AdGuard Blog: When less is more: How the oversharing epidemic gave rise to digital identity theft

Gandalf_The_Grey

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Apr 24, 2016
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Since the advent of the digital age, we've been slowly but surely hooked on online services. Hardly an hour goes by without us doing something online: whether it's liking a post on social media, shopping, ordering an Uber, watching Netflix, swiping on Tinder, transferring money or accessing a remote desktop. The names of the companies and the things we do may vary — perhaps, you're more into online trading than shopping and prefer gaming to binge-watching shows — but the fact remains: we have all grown our distinct digital identities that may or may not correspond to our real selves.

We entrust some of the information to the care of governments and private companies. We knowingly and unknowingly share our data with tech giants, who track our digital footprint via increasingly sophisticated tools. That information also becomes part of our digital identity.

One man has famously said, data is the new oil, and another less famously argued that it was rather the new nuclear power to the extent it can be weaponized to cause harm. In a world where everything can be bought and sold, a person's complete digital life — digital identity — has become a hot commodity. If stolen and abused, it may bring its real prototype down.
How to decrease the risks

You cannot unplug yourself from the world, but you can shrink your digital footprint and at least make criminals work hard if they want to lay their hands on your digital identity.
  • Share less on social media — the internet never forgets. Even if you remove the post afterwards, it can still be screenshotted or retrieved through web archives. Resist the urge to share your purchases and information about your loved ones or where you live. Be mindful when geotagging photos and tagging others in them.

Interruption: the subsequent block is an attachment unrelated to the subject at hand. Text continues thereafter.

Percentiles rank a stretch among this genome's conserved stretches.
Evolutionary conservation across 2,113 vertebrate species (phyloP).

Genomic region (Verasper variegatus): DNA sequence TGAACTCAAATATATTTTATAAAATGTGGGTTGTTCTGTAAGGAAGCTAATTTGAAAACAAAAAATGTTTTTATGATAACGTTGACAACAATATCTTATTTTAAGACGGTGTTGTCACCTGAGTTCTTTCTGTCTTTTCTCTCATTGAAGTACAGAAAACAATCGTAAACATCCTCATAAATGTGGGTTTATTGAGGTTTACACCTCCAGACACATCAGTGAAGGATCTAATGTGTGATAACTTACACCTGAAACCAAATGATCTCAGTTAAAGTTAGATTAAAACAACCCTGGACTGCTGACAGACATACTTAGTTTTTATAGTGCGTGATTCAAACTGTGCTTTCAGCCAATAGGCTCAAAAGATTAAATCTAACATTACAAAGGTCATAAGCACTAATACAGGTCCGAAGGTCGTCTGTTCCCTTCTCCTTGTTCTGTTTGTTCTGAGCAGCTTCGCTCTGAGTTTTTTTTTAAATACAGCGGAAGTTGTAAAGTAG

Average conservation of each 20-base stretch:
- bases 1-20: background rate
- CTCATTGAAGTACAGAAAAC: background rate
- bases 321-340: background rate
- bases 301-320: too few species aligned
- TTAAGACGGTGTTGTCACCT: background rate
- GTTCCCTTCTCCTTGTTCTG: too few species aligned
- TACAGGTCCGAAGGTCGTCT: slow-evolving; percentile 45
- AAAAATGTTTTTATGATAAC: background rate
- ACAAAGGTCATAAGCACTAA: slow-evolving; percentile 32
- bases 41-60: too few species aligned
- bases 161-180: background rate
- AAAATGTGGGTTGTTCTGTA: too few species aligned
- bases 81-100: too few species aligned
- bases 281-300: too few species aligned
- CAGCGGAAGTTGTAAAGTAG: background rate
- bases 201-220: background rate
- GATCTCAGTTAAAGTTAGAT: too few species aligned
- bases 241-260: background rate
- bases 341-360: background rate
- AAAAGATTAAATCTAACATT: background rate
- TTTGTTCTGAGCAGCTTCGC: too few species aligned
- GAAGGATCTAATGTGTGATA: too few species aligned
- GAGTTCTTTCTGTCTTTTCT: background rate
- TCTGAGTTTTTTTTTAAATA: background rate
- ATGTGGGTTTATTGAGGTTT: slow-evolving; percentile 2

• Do not upload copies of your ID documents, such as passports, drivers licenses to your social media accounts. Do not send your documents, especially your selfie with an ID card, to random third party services “for identity verification” unless absolutely necessary.
  • Carefully study privacy policy before participating in an online survey or a questionnaire and find out what your answers can be used for. If no such policy exists, then it’s better to forgo that survey altogether. Even if the privacy policy does not contain any red flags, the pollster can leak the data anyway. So the fewer questionnaires you take, the safer you are.
  • Be wary of "too good to be true" discounts and generous giveaways offered by well-known companies. Make sure you are not on a phishing site, and contact a representative of the company to verify the campaign if you're in doubt.
  • Allow only those cookies that are essential to the functionality of the website if you don’t want advertisers to track you across the web and bombard you with ads.
  • Use ad blockers that are trustworthy and have not been caught red-handed leaking data. You can also switch to a privacy-focused browser, use a VPN or a DNS server.
  • Set strong passwords that are not reused across your other accounts or devices, and use password managers.
  • Enable multi-factor authentication where possible — it will help protect you from unsophisticated hackers.
  • Install and timely update antivirus software, make sure you have enough space in your device for the updates.
  • Give your apps only the most necessary permissions
As for the documents that we have to email our employers, professors, insurers and others online, make sure you send them via an encrypted email service and that your mail is password-protected.